Logos Multilingual Portal
Copyright © 2004 Logos Group.
By Alessandro Zignani    
Translation by Robert Burchill    
General Index

  Preliminary definitions:
  a)  The concept of "field"
  b)  Literary language as foreshortening
  c)  Subjectivity and objectivity of literary language

PART ONE: the principles of language in the human consciousness

1.Literary language as the expression of national cultures.
  a)  Semantics and psychology
  b)  The problem of tradition
  c)  The "plastic" tradition
2.Culture and civilization: original elements and foreign assimilations in the historical progress of languages.
  a)  The question of sources
  b)  In search of roots
  c)  Acquisition strategies
3.National languages as visions of the world: the theories of psycholinguistics.
  a)  The conative function
  b)  From ideas to words
  c)  The paradox of the two hemispheres
  d)  Bateson's "every schoolboy knows"

PART TWO: methods and styles of representation in literature languages

1.Linguistic codes:
  a)  Denotation
  b)  Connotation
  c)  Elision
  d)  Emphasis
2.Rhetorical devices in literary languages: metaphor and symbol. A study of different figurative sensitivities and of the collective imagination, seen through the canonical literary milieus of every age and country.
3.The substrate of ancient languages: Latin, Greek, Hebrew, Saxon and their influence on modern languages. The model of the Bible: translations by Aquila, Amphictyon, the Seventy and Saint Jerome, and the Vulgate.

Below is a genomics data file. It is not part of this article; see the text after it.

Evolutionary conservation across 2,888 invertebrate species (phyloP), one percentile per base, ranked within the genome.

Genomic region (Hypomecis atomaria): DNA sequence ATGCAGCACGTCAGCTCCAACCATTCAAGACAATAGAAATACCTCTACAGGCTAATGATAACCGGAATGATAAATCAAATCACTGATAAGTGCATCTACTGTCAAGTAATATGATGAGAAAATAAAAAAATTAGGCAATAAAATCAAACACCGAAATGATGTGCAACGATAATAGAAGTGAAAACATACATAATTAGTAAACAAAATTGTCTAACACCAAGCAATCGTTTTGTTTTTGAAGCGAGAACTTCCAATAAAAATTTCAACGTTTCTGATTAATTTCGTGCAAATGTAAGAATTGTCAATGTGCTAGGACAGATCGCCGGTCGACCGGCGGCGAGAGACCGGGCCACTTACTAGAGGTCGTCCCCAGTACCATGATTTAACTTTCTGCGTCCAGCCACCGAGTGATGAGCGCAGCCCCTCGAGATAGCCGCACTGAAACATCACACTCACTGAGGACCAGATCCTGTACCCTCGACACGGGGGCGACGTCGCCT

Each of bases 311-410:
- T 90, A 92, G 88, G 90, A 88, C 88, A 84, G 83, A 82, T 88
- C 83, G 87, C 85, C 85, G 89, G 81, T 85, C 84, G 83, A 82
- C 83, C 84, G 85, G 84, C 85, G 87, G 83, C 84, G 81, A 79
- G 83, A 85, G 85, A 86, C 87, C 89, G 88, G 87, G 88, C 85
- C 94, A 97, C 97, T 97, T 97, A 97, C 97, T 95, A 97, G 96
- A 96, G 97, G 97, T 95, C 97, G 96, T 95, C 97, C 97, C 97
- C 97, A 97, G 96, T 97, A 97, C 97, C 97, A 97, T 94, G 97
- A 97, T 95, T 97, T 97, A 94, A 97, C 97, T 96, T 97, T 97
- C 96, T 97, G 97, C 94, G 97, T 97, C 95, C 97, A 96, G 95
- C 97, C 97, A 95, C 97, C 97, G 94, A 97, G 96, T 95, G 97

4.Morphological analysis of linguistic logic: centripetal languages and centrifugal languages. Root, thematic assonance, morpheme, phoneme, semanteme: organization of meaning in literary languages.

PART THREE: Literary languages ' reason and sentiment

1.Time and space as force fields: literature as "the stage".
2.The theories of semiotics: tongues and words, that which signifies and that which is signified.
3.The staging of characters in different literatures.
4.The perception of colours, sounds and fragrances: synaesthesia in translation.
5.Organization of thought and period. Pauses, shifts, foreshortened and long fields of view: translation as the logic of interior perspective.
6.Tradition and crisis: the misdeeds of authors. Neologisms, archaisms, jargon and "speak". Theoretical definition of incompatibility between literary languages, by levels, and its resolution in practice.
7.Max Weber's "theory of values": a cultural map for the literary translator.
8.The language of puns, wit and agudeza: the comical and the satirical as markers of the frontier between the translatable and the untranslatable.
9.From text to initial image: the psychology of artistic creation. Notes on the unconscious process that takes the author from vision to linguistic realization.
10.Becoming the author: the translator as actor. How to relive the cultural and existential experiences that have generated works of literature. The paradox "Pierre Menard, Author of Don Quixote" and Borges' reflection on the theme.
11.Translation as "cloning": Vittorini, Montale, Quasimodo, Calvino and Ceronetti.

  Epilogue - The Burlesque

Simultaneous translators on the internet and their progressive deformations of the literary "aura". Examples, models and considerations. Our "synergical" theory of translation turned upside down by its grotesque Alter Ego.